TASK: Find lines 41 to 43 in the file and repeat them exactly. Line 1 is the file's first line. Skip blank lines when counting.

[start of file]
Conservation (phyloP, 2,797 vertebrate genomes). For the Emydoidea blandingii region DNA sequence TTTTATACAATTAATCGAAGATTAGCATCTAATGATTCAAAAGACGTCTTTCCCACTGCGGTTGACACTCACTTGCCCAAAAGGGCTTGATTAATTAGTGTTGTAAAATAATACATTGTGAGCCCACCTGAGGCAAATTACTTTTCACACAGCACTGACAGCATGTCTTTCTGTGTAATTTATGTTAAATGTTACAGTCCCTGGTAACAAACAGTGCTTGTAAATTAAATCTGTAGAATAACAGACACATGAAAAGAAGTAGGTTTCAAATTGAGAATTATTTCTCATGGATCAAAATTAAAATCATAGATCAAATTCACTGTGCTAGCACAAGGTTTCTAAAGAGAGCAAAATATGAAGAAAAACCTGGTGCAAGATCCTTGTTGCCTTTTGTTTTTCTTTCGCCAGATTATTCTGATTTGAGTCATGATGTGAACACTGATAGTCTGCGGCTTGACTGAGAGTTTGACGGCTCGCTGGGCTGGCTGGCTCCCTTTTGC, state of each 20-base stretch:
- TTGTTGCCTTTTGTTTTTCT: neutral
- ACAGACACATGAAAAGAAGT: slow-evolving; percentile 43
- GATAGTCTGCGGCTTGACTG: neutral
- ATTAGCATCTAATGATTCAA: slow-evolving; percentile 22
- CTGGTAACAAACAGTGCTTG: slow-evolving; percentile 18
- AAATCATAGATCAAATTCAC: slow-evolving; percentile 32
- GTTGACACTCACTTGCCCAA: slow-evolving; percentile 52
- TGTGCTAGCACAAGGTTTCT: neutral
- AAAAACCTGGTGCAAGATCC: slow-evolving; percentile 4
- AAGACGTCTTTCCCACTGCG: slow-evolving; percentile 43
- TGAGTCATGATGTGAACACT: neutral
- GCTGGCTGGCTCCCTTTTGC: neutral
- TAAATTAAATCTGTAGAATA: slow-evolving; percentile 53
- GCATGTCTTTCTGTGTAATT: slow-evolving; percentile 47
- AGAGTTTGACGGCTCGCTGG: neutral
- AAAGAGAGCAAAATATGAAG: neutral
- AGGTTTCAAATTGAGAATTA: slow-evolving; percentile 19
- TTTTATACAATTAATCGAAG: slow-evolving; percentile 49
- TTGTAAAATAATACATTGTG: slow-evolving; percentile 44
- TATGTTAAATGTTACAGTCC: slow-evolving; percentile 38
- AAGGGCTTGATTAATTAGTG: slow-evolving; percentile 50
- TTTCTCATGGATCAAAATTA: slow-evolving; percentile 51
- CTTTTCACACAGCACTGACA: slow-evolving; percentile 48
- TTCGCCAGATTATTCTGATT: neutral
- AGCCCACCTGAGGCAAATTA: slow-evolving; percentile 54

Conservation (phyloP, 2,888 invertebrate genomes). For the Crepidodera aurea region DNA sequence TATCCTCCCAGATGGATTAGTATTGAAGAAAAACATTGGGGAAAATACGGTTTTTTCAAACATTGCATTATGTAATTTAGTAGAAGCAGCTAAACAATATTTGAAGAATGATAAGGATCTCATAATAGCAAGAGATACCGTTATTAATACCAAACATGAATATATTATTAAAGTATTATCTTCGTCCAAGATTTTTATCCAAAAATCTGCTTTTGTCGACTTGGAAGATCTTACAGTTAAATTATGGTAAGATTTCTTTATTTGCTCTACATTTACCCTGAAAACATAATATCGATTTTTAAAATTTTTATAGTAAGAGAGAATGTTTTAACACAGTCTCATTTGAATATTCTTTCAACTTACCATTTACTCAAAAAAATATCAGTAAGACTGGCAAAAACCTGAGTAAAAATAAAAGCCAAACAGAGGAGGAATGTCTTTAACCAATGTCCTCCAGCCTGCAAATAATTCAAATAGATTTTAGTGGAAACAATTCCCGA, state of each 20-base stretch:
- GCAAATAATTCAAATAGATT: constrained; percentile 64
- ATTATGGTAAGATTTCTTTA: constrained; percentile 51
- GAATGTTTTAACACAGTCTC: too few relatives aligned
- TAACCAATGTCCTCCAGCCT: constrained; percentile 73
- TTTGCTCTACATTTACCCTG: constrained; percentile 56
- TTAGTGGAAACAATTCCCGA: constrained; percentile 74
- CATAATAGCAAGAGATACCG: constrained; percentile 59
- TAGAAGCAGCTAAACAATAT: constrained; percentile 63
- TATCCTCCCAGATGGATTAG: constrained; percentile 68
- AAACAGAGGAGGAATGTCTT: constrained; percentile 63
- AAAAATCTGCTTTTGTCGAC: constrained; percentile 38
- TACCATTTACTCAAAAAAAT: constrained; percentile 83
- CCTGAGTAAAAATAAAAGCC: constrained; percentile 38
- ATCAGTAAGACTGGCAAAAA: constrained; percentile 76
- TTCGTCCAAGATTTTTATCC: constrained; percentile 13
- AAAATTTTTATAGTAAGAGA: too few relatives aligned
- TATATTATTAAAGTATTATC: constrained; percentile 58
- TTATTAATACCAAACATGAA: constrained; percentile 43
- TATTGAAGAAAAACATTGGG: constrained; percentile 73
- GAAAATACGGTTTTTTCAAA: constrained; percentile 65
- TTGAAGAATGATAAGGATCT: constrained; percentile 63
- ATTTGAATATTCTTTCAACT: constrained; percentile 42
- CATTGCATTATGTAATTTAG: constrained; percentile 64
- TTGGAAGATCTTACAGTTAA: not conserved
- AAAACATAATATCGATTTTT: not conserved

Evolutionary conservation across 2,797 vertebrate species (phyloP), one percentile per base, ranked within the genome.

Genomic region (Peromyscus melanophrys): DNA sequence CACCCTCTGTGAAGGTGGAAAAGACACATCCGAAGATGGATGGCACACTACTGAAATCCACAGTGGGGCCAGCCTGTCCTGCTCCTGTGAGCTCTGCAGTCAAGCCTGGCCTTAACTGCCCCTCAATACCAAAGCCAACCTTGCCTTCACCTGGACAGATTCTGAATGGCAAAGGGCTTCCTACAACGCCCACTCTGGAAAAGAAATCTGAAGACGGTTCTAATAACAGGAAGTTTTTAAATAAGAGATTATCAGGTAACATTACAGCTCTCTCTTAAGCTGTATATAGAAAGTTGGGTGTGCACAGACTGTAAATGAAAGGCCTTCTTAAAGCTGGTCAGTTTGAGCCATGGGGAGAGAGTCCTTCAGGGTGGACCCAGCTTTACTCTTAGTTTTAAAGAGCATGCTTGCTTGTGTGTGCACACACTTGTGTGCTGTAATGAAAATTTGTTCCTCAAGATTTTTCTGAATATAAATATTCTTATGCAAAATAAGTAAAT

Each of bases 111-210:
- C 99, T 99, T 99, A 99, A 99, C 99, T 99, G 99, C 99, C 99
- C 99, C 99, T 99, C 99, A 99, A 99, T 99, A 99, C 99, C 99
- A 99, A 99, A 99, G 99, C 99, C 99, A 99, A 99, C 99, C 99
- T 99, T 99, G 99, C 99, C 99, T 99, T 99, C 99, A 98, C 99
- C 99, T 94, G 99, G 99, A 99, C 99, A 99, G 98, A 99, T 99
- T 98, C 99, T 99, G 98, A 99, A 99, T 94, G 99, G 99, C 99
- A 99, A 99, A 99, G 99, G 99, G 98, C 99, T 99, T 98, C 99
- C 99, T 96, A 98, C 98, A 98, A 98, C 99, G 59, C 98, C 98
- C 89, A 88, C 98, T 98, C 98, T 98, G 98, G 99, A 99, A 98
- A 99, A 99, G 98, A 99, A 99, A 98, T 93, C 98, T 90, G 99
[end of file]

- ATCAGTAAGACTGGCAAAAA: constrained; percentile 76
- TTCGTCCAAGATTTTTATCC: constrained; percentile 13
- AAAATTTTTATAGTAAGAGA: too few relatives aligned